Meet Quadratus Lumborum (QL)—these little muscles can be a pain in the butt as well as the side of the back, hips, and groin. Your QL muscles are located in the lower back along the spine between the bottom rib and hip.
The Quadratus Lumborum muscle is used to side bend your spine by moving one side of the rib cage down toward the hip, or to lift up one hip at a time—this is called “hip hiking”. It can also cause the lower spine to extend, like in a Standing Forward Bend (Uttanasana). This happens when both sides of the QL muscle contract simultaneously—this muscle is used in breathing, and helps support the spine along with the core muscles and the erector spinae.
The Quadratus Lumborum muscle can get overworked due to prolonged sitting or standing, especially with poor posture. When one side of the muscle is shortened unevenly, it can even cause a mild to severe difference in leg length which can cause further problems and discomfort.
Below are some postures to help stretch and strengthen the Quadratus Lumborum to ease back pain and prevent pain!
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This yin pose is great for gently lengthening the Quadratus Lumborum muscle. Remember to hold the pose for several minutes on each side.
- Begin by lying down on your back with your legs extended.
- Scoot your hips over to the left. Be sure to keep both hips down on the mat.
- Arch your upper body and your legs over to the right, creating a banana shape.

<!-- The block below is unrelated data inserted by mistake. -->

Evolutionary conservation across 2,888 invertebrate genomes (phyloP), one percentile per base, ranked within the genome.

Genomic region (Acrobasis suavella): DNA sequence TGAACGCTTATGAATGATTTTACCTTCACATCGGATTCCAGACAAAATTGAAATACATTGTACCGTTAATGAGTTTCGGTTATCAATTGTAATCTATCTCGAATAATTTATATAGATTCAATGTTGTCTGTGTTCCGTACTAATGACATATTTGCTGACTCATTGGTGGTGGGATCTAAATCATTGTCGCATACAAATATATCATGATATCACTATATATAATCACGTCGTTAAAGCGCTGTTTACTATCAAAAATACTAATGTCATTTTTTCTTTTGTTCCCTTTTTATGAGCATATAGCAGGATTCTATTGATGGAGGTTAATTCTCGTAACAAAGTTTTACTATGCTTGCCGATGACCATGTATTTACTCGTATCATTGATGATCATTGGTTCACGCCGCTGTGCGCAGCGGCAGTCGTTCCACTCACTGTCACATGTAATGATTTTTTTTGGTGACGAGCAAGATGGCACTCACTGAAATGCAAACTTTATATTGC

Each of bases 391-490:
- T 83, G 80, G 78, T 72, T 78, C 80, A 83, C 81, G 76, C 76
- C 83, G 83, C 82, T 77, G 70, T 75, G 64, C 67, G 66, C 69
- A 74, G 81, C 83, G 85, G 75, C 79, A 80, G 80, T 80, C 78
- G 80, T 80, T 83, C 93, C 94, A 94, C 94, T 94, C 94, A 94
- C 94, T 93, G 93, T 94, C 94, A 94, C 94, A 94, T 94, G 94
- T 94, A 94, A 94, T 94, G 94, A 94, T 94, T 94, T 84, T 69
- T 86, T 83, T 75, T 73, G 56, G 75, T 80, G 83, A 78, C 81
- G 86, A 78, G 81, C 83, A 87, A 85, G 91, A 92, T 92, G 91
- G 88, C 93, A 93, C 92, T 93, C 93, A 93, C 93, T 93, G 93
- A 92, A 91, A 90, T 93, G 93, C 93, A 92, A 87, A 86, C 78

- Hold on to your elbows overhead if it feels comfortable.
- Cross your left ankle over the right to keep your legs in place.
- Breathe deeply into the exposed side of the ribs, the left side.
- Hold for 3-5 minutes, and then repeat on the other side.
Wide Legged Forward Fold
This variation of Wide Legged Forward Fold (Prasarita Padottanasana), feels amazing!
Sanskrit: Prasarita Padottanasana
- Start with the feet wide and hands on your hips, just like as if you were going into Wide Legged Forward Fold.
- Take a deep breath in, and as you exhale fold forward keeping your back flat. Release your hands to the mat.
- Walk both of your hands over to the right. Take your left hand and grasp your right ankle and then stack your right hand on top.
- Arch your ribs toward your left leg.
- Breathe into the left side of the ribs and with each exhale reach the rib cage slightly closer to the left leg.
- Stay for 5-10 breaths, and then repeat on the other side.
Head-to-Knee pose (Janu Sirsasana), can be great for stretching the Quadratus Lumborum. Try bringing the knee out further than usual for a deeper QL stretch.
Sanskrit: Janu Sirsasana
- Begin seated with both legs extended out in front of you in Staff pose (Dandasana).
- Keep your left leg straight. Bend your right knee in toward your chest and open it out to the side, bringing the sole of the right foot to the left inner thigh.
- Traditionally, the right knee would stay at about a 90 degree angle, but in this variation if the knees are healthy, try taking the knee further back, creating a greater than 90 degree angle.
- Twist your torso so that your sternum tracks toward your left knee.
- Inhale to sit tall, and as your exhale fold forward toward the left leg, drawing the navel in toward the spine as you fold.
Side Plank pose
Side Plank pose (Vasisthasana), is a great pose to strengthen your Quadratus Lumborum.
- Begin in a forearm plank.
- Transfer weight to your right arm and roll onto the outside edge of your right foot.
- Either stack your left foot on top of the right, or to modify stagger your feet.
- Feel for lifting the hips up as if you were being pulled up by a rope around your hips.
- Hold for 5-10 deep breaths.
- Repeat on the other side.
- For more advanced, begin in Plank pose and find a side plank on your hand rather than your forearm.
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